2. Not effective and not value-aligned

The people in this quadrant don’t perform and cause unnecessary friction with the rest of your team. Meaning, they’re causing irreversible damage to your company culture the longer they stay. 

So, Dan recommends taking 90 days (max) to let the people in this quadrant go. That’s because, as he explains it, “it’s better for you to find somebody else to take that spot, show up and deliver for your team and [than keep these people] around.”

3. Not effective, but super value-aligned

Some people perfectly represent your company (they embody your values and believe in the vision) but just don’t get the results you expect. In these cases, chances are good that the person is just in the wrong role. So, try transitioning these folks to a new role, per Dan’s recommendation. 

For example, say John is one of your sales representatives. He loves your company and is your ideal employee – except he doesn’t hit his goals. Try moving him to customer support. You’ll likely find that John is suddenly thriving because, as Dan puts it, “he was sitting in the wrong seat on the bus.”

4. Highly effective and super value-aligned

This quadrant goes without saying, but these are your best employees. The ones you want to do everything in your power to keep. And, sometimes, that means creating new employee development opportunities (including a promotion).

Here at Trainual, we already pay above-market rates for people. But we also use a bi-annual review program to reward our top people. Meaning, twice a year (April and October), everyone is considered for a promotion and a raise. 

That way, people don’t feel like they need to ask (it’s uncomfortable), and you can proactively reward your top people. Anyone falling in this high effectiveness and high value-alignment quadrant gets at least a raise. This helps us retain top talent for the long haul!

👉 Not sure what development opportunities to offer? No worries! Here’s everything you need to know about employee development programs – in one comprehensive guide

Depending on which quadrant each person falls in, create a 90-day plan. For example, for your best people, map out one way that you’re planning on retaining them or their next promotion. Then, communicate it to them. That doesn’t mean that the promotion needs to happen in the next three months – just that you should communicate what they’re working for in that timeframe.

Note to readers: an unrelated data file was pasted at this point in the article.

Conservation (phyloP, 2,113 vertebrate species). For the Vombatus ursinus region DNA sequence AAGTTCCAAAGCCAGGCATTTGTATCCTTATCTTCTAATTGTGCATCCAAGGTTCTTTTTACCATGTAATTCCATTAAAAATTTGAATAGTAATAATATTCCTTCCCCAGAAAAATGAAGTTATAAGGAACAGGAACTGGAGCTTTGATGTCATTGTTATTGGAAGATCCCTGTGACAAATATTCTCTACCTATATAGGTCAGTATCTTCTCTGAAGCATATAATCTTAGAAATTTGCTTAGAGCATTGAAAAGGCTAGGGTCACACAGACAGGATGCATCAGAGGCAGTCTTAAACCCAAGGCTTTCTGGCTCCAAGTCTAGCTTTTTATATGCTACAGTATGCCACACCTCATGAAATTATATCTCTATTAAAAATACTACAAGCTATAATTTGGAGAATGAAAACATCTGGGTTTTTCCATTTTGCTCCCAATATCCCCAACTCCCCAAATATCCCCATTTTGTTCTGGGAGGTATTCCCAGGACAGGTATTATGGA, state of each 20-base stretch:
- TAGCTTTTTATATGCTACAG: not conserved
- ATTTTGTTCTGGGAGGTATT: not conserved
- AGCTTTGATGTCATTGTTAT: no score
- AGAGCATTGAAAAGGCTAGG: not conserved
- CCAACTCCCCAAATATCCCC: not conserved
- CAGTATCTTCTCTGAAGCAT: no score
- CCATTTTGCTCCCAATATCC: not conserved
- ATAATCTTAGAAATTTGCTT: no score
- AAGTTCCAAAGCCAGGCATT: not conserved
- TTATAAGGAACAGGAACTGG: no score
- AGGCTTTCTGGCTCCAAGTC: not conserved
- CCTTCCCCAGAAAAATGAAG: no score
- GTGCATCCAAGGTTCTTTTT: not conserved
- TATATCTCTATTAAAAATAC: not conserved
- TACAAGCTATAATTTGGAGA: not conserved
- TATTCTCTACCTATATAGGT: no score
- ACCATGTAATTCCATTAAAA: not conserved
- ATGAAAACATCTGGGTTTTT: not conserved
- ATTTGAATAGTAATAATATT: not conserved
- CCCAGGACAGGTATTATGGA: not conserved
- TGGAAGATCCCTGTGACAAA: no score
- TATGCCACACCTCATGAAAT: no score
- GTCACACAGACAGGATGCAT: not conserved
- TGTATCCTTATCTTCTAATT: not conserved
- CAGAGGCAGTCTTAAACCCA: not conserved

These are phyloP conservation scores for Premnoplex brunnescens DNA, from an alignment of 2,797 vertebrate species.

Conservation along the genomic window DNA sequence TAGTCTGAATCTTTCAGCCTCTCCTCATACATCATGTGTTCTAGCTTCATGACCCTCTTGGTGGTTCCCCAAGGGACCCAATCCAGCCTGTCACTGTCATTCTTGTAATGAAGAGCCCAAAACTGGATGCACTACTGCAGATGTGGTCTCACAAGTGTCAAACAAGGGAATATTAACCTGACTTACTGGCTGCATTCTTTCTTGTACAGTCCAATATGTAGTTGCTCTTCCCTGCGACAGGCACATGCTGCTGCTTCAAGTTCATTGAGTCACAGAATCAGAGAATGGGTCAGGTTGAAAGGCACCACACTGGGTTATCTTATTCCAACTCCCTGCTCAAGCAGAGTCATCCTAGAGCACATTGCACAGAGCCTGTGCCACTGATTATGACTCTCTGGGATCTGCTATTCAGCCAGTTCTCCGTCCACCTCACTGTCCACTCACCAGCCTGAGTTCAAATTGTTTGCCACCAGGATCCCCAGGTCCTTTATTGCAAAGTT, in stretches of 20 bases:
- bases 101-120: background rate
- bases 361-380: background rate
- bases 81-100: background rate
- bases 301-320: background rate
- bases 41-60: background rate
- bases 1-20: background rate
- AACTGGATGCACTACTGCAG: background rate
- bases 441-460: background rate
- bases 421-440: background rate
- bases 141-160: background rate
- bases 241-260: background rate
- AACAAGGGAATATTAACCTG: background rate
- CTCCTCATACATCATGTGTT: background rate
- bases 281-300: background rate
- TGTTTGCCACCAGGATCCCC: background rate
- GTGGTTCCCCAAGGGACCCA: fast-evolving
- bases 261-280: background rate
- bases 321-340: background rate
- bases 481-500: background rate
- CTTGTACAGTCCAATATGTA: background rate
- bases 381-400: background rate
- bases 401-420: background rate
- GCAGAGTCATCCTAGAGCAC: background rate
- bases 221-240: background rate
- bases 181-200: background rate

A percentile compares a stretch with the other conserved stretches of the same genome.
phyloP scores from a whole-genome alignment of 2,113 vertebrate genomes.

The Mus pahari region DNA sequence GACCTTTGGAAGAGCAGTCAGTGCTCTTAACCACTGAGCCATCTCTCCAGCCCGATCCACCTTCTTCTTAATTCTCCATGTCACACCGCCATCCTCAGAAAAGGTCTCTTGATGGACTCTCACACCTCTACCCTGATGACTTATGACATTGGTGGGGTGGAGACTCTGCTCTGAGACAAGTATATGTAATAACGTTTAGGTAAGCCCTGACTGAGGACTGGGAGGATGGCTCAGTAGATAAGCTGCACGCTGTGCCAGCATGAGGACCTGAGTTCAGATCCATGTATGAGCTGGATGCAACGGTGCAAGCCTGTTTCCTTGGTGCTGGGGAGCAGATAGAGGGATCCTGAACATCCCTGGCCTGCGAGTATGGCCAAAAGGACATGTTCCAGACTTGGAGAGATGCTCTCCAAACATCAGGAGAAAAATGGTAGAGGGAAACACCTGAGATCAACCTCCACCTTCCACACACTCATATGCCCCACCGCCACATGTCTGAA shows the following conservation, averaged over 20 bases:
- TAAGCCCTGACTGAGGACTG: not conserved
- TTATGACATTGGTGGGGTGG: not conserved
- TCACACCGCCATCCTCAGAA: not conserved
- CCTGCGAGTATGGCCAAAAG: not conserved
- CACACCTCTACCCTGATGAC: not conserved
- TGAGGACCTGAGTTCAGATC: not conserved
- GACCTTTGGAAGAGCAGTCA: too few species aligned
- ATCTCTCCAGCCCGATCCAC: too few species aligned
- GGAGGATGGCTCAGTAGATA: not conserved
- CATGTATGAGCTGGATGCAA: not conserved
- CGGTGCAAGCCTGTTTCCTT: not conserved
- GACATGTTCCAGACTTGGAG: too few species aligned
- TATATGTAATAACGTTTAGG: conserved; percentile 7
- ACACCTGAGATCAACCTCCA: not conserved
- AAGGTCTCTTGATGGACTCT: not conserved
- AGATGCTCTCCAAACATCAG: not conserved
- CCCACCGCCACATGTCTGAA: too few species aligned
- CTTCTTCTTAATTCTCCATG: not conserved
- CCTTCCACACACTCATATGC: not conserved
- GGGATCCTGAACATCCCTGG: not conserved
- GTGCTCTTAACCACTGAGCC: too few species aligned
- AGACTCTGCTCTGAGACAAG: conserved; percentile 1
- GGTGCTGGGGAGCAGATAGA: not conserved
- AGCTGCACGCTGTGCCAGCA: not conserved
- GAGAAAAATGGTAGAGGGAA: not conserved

Step 4: Create your company’s “Accountability Chart”

Only about half of employees worldwide feel confident about what’s expected of them in their role. That includes both people who are highly successful in their roles and people who aren’t. The rest are taking their best guess.  

So, once you know who’s sticking around and if they’re staying in their current role, it’s time to set your people up for success. And that starts by setting clear expectations so you can hold folks accountable. 

Flip to the “Accountability Chart” section of The People Planner Process worksheet you downloaded earlier. The accountability chart operates similar to an org chart but focuses on workflow – rather than hierarchy. And it creates an at-a-glance view of how your company achieves what it does and who owns each part.

Meaning, in the top box, put your highest level executive’s name (even if that’s you), their title, and their high-level responsibilities. For example, this person might be you as the CEO. And your highest-level responsibility is probably overseeing the company’s vision. 

Then, underneath that box, you’ll put the next workflow steps that ensure that vision happens. Going back to the example, that might include inbound marketing to build awareness, sales to secure new customers, and engineers who manufacture your product. Those should be the boxes that should go in the second level of this accountability chart.